How Courtesy Affects Your Relationships
Courtesy has many benefits. Not only does it resonate with others, but it also does us good. On an emotional level, it helps us to be in harmony with those around us.
Above all, courtesy is a personal value. From the time we are children, others teach us the basics of courtesy and living together.
For these teachings to be effective and useful, it is important for us to be mindful of these rules. Because courtesy and other values are only good when we use them, keeping them in our minds is the only way to apply them. On the other hand, you could always get a cute print to place on the wall: that way you’ll never forget about it!
Being courteous requires will.
Courtesy is synonymous with likability and recognition towards someone else. It is a universal form of respect. When we’re courteous, we are able to enjoy the best relationships with others.
Nevertheless, it’s common to forget some of these values, and our relationships can suffer because of it.
Courtesy, a way to give off positive energy
Something we have all noticed is the power of small gestures from day to day. From “how are you?“ to “thank you” and “take care”, small actions and words connect us to one another.
Also, keep in mind that none of this is possible if you aren’t intentional. To give respect, you need to be close and have a clear goal. You also need to know what needs others have.
We invite you to reflect on this topic by looking at some concrete ideas.
Why are there people that lack courtesy?
Being courteous is more than the good manners we learn as children. It goes beyond holding the door, giving thanks, giving your seat to someone, or even listening before you speak…
We could say that this dimension is not practised by everyone. Above all, it’s a very individual value.
Those who aren’t courteous don’t empathize with others. It’s common for them to put themselves first. They have a proud or defiant attitude.
Courtesy is a strategy that allows us to adapt to our environment. Those who lack manners hope that others will change for them.
Dr Pier Massimo Forni is a doctor and professor at John Hopkins University. Out of all of his social behaviour work, his book “Choosing Civility: The 25 Rules of Considerate Conduct” stands out.
In his book, Dr Forni states that a lack of courtesy can be the defining factor in distinct types of social aggression. Also, some cases may stem from emotional maturity or psychological problems.
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Kinds of courtesy
An interesting observation is that there are different kinds of courtesy. Stephen Levinson is a scientist who specializes in social relationships. He distinguished two kinds of courtesy that we can see.
Negative courtesy: This is related to the language we use. It primarily uses negative sentence structures. Some examples include: “if you don’t mind…” or “if it doesn’t bother you, I’m going to…”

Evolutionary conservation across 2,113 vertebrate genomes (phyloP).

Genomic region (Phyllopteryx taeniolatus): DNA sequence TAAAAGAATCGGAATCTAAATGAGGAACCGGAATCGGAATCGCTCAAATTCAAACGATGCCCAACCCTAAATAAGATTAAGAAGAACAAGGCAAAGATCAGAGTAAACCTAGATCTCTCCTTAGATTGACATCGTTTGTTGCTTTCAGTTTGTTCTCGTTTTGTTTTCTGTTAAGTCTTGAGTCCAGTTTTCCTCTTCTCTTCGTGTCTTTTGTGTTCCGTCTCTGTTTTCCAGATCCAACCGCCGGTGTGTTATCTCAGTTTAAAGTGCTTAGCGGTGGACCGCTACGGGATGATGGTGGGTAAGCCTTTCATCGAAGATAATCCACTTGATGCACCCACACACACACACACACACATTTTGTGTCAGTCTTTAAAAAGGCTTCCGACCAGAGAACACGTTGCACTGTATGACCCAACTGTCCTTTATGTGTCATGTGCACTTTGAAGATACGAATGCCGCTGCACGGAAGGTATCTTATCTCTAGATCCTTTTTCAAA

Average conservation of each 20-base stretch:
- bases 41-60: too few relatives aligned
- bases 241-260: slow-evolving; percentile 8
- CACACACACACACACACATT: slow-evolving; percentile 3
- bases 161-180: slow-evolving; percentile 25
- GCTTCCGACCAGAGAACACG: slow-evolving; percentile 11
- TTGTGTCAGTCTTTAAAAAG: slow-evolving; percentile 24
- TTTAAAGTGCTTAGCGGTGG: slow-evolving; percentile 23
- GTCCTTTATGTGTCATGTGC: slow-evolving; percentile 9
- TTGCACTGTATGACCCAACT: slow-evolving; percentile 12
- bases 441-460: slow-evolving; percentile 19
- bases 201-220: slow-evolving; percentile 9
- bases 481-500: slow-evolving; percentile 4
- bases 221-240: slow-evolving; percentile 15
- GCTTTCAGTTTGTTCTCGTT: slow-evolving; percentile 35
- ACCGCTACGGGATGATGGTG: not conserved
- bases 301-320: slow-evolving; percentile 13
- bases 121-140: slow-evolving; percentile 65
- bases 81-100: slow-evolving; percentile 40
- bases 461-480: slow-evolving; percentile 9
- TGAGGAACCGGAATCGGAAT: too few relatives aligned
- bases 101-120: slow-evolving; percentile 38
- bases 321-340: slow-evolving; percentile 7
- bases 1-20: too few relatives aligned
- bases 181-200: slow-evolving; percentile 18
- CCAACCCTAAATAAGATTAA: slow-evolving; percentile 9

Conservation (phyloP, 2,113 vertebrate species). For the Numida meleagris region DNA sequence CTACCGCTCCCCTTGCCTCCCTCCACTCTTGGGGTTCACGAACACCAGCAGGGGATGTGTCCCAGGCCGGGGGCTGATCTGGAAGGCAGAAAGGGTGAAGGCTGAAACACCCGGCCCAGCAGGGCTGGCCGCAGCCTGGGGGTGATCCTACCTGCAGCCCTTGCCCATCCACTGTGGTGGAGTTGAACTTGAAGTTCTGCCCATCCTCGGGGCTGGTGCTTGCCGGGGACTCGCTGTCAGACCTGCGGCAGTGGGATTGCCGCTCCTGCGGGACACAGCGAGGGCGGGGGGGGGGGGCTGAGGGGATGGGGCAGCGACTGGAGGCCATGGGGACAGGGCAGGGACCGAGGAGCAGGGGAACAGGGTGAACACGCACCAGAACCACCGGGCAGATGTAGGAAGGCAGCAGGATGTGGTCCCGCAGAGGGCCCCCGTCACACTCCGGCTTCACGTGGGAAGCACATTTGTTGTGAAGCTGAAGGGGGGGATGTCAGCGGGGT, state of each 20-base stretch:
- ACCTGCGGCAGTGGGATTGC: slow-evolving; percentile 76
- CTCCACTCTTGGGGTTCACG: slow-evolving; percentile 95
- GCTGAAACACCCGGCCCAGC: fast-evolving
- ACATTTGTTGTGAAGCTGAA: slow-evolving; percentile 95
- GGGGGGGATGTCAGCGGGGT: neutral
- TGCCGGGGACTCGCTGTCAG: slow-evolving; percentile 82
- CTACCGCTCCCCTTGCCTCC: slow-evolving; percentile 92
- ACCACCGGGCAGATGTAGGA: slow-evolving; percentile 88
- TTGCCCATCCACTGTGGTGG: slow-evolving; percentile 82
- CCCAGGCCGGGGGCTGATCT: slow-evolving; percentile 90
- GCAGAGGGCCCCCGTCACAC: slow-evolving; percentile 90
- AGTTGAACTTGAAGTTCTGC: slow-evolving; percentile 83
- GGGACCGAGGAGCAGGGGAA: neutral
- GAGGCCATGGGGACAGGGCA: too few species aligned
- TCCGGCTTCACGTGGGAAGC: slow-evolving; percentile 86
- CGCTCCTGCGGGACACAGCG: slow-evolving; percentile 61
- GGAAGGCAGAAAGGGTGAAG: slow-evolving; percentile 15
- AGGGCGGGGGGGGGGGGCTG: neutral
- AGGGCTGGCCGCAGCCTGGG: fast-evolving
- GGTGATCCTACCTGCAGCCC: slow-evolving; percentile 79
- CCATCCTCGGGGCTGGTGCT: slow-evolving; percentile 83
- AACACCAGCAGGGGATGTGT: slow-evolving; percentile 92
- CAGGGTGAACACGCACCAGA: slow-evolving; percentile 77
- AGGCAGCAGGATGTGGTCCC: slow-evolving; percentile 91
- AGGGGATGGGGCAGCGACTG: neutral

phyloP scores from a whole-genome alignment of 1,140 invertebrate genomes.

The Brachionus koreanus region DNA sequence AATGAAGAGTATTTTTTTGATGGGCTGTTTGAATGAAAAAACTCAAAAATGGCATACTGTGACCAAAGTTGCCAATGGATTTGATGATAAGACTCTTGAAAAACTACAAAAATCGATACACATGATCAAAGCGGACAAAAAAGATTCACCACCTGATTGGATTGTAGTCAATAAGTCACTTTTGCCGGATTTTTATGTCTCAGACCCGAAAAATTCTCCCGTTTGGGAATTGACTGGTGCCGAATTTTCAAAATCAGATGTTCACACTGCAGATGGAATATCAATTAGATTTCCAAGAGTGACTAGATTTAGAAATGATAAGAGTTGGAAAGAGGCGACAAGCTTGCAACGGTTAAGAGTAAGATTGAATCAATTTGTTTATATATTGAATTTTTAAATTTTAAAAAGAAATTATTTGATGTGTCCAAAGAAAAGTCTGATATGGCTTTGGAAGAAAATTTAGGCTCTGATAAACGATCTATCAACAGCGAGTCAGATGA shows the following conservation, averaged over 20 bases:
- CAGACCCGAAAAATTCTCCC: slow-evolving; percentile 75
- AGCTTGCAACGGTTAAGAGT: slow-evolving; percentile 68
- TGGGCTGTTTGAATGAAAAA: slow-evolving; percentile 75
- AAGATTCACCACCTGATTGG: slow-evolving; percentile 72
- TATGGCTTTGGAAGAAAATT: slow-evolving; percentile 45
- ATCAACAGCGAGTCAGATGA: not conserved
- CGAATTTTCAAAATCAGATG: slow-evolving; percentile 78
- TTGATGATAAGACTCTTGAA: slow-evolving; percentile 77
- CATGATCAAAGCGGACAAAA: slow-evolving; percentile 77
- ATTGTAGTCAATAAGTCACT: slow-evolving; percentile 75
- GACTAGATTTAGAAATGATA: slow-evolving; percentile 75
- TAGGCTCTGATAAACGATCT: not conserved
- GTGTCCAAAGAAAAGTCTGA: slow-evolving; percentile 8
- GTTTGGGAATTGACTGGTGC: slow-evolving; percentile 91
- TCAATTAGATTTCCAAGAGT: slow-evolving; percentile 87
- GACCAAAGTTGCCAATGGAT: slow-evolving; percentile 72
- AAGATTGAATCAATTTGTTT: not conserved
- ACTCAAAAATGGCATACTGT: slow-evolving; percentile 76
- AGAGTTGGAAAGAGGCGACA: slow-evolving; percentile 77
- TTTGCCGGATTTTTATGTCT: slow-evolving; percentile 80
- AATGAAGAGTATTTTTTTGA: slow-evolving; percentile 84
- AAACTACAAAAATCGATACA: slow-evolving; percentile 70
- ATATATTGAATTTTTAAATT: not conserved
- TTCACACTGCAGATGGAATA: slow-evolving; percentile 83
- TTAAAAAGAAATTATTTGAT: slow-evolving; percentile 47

Positive courtesy: This is primarily related to trying to create a positive relationship with everyone around us. In this case, you would use phrases like “please”, “thank you” and other kinds of compliments and positive reinforcements.
Positive courtesy goes deeper than this simple difference. It involves language, gestures, and acts. This is because we want to give the best of ourselves to others.
By communicating with others in this way we demonstrate we care about them and the relationship. A lack of courteous interactions can be read by others as disrespect, and over time, you could come across as rude and aloof.
Courtesy and friendly people
Surely you have been surprised by someone’s kindness. Perhaps you met a stranger who treated you just like a friend, freely offering you help.
At first, we feel surprised. We feel that this kind of behaviour isn’t normal. Maybe this person is looking for something in exchange.
However, it is normal. Friendly people who are emotionally open do exist. And they make the world a better place.
How to be courteous to others
It’s easier than you’d think! If you think your relatioships would benefit from a bit of extra TLC, here are some easy steps to take. These will help us to be more authentic and kinder.
Use respectful language. This is especially important when you see emotional openness. Some phrases that you can use are “I understand” or “I hear you.”
Show a real interest. Being concerned for someone is good. This is especially true if there is something we can do to lighten their mood or better their situation.
Act with sincerity. Sometimes, people can be condescending because they use a false courtesy. Some examples include saying “thanks”, “how are you?”, or asking about other things purely out of obligation. Without real interest, these things fall flat.
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To offer all of these values to others, we need to be emotionally healthy ourselves. It is very difficult to feel empathy and optimism when we aren’t in a good mental place.
Even though our mental and emotional health changes and fluctuates on a daily basis, it’s possible to work at it. We can try to maintain a personal and emotional balance. Only when we are doing well can we offer the best of ourselves to others.
All cited sources were thoroughly reviewed by our team to ensure their quality, reliability, currency, and validity. The bibliography of this article was considered reliable and of academic or scientific accuracy.
- Levinson, P., Brown, P., Levinson, S. C., & Levinson, S. C. (1987). Politeness: Some universals in language usage (Vol. 4). Cambridge university press.
- Lapinski, M. K., & Rimal, R. N. (2005). An explication of social norms. Communication theory, 15(2), 127-147.